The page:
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Other Concerns

Make Sure You Are Aware of The Other Concerns

Make Sure You Are Aware of The Other Concerns

Becoming the legal guardian of a child is an extremely large
responsibility, and the individual who is considering petitioning to become the
legal guardian of a child may have many question and concerns. The legal
guardian will be responsible for providing for and supporting the child. It is
natural for a guardian to want to know what types of rights they have to the
child’s lif, and how long these rights and responsibilities will last. The
legal guardian may also be concerned about how they are going to afford to care
for the child.

Providing a child with the
necessities that are required for living can be very expensive. Before an
individual decides to petition for guardianship rights to a child, they will
want to understand what types of benefits and financial assistance they are
eligible to receive. It is essential that a potential guardian have all of
their concerns and questions answered before they complete the guardianship

Medical Coverage

A legal guardian of a child is responsible to provide that child
with access to healthcare and medical treatment. In some cases, the parents of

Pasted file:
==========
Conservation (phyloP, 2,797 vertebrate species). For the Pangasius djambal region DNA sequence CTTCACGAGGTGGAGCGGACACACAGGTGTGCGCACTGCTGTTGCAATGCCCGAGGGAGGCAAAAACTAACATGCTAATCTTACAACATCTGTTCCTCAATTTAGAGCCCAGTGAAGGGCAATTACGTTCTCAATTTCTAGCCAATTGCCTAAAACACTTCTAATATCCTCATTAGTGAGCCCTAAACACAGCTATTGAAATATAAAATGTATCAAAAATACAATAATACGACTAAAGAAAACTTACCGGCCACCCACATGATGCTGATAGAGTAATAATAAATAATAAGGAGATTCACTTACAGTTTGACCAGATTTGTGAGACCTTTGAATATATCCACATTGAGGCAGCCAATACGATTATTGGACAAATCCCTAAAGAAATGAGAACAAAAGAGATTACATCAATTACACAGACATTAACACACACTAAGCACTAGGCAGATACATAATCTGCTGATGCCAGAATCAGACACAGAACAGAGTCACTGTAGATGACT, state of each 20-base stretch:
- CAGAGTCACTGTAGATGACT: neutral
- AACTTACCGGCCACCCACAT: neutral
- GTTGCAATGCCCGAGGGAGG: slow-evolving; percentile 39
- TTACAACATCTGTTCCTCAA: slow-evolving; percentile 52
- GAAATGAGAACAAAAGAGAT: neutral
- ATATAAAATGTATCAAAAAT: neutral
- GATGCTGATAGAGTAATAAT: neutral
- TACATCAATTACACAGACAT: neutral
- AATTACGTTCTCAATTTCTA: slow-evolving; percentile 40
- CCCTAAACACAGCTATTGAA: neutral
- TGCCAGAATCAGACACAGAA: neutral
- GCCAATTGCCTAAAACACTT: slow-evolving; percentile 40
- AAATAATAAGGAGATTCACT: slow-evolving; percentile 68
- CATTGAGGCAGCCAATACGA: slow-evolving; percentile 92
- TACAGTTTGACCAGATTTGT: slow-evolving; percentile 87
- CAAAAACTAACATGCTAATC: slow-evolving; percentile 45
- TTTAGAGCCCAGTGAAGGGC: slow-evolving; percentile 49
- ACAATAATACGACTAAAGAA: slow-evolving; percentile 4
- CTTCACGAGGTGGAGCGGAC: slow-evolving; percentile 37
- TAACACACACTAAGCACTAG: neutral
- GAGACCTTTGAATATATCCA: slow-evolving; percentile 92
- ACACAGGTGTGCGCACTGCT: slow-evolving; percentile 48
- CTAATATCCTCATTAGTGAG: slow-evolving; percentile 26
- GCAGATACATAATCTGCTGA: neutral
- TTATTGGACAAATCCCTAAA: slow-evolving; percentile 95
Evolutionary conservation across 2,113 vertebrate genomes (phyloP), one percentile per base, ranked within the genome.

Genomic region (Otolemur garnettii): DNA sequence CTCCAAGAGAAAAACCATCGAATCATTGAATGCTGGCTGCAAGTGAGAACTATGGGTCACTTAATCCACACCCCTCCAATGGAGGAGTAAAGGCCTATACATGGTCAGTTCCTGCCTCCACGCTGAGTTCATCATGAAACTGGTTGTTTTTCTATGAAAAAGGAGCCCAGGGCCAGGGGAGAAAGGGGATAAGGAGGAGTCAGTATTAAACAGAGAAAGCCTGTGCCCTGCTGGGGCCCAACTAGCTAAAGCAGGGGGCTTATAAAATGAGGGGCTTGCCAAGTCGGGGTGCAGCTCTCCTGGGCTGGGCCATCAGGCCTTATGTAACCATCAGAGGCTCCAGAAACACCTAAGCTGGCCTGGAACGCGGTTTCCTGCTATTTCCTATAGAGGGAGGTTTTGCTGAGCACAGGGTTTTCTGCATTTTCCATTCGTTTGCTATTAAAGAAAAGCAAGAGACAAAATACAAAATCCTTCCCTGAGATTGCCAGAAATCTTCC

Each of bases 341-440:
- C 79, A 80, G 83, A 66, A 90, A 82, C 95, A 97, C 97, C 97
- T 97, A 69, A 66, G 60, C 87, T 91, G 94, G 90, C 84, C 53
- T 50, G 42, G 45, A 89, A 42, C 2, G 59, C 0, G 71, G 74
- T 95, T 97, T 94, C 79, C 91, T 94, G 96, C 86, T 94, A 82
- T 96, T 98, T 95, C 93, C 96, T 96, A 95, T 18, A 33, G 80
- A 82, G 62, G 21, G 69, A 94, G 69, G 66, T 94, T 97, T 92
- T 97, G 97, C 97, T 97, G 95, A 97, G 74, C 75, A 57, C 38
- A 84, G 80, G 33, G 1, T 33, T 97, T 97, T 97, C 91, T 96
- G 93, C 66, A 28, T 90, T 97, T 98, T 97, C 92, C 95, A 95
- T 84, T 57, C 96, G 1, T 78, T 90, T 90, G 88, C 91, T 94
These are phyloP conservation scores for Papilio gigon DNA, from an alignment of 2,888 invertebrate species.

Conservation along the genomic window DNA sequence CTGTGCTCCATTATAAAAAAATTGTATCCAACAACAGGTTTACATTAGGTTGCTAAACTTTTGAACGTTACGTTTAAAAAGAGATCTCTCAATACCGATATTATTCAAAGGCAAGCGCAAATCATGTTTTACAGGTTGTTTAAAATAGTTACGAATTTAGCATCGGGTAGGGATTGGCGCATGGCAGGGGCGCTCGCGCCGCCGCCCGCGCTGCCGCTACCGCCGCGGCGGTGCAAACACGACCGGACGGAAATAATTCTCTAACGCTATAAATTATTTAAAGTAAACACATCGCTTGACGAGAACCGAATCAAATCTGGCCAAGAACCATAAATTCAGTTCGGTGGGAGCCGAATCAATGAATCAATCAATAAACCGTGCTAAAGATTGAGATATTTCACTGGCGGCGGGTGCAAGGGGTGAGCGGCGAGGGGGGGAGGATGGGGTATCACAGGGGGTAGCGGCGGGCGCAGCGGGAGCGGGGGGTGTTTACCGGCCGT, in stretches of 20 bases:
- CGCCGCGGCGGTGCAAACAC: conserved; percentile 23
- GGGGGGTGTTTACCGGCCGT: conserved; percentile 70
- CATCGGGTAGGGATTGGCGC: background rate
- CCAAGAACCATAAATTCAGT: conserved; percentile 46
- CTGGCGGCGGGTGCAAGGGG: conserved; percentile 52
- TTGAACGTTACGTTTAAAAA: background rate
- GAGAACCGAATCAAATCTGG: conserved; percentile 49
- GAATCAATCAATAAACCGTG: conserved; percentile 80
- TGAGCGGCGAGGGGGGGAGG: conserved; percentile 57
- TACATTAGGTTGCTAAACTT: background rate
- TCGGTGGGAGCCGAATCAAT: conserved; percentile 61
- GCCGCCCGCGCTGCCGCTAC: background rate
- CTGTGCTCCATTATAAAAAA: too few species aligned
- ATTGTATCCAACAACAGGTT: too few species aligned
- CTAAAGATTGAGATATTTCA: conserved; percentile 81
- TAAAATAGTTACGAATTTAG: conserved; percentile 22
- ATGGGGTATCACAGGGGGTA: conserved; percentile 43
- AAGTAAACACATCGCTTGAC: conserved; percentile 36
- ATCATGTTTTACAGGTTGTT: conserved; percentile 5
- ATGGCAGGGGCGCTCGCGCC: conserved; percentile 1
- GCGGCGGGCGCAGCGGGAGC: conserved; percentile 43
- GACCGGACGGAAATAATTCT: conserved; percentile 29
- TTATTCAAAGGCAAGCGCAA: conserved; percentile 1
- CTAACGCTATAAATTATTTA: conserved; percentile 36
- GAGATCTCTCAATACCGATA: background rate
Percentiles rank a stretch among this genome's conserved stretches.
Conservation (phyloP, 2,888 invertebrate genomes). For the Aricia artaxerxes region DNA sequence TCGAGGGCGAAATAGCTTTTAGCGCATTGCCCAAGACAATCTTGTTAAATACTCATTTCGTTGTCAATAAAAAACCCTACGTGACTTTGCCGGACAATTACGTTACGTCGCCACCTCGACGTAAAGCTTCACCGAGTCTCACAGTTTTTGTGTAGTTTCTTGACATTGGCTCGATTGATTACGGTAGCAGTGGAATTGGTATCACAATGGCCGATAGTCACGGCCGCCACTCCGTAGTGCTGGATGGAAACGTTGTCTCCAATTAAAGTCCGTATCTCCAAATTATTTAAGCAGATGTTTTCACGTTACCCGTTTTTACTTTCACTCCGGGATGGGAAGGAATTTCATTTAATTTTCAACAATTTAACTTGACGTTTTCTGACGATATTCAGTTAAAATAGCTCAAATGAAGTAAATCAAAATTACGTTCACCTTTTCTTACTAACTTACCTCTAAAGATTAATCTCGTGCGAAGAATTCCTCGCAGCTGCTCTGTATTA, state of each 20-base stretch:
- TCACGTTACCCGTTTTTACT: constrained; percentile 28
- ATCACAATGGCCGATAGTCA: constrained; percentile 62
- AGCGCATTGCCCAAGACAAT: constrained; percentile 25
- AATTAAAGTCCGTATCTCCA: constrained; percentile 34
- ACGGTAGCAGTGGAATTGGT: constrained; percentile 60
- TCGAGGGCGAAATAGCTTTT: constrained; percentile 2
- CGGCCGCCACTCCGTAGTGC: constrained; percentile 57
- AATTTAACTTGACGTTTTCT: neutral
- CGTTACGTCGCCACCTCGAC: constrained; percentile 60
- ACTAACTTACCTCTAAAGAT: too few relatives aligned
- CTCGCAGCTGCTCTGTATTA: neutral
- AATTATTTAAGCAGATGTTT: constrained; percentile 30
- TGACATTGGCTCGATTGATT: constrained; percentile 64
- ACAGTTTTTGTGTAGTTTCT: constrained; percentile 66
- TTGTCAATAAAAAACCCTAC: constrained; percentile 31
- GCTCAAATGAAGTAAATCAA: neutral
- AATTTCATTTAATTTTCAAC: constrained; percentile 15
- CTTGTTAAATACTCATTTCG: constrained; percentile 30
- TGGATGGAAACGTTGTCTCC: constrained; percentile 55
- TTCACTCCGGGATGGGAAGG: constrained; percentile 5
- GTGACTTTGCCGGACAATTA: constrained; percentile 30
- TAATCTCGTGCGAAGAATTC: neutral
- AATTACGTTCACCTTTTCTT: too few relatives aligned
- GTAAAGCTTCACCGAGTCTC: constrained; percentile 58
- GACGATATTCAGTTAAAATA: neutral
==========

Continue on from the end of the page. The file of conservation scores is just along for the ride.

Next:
the child will continue to keep the child on their medical plan. If the parents
of the child do not agree to this, then it may be possible for the child’s
legal guardian to include their ward on their medical plan. However, this is
not always possible.

Many states have created an
alliance with the Federal Government in order to provide free or low cost
health coverage to the children of families who do not earn enough money to pay
for private healthcare, but make too much money for Medicaid. These programs
will cover most of a child’s necessary medical expenses. These programs often
offer options to legal guardians who are caring for a minor that is not their
child in order to ensure that the child receives proper medical care.

Permanency of Guardianship

The establishment of a guardianship is not usually considered a
permanent arrangement. Even a general guardianship
, which may be more long term than a temporary guardianship, can be terminated at any time. A
guardianship may be terminated at any time by the court
or due to other circumstances.

There are many situations that
would warrant the termination of a guardianship. A guardianship may be ended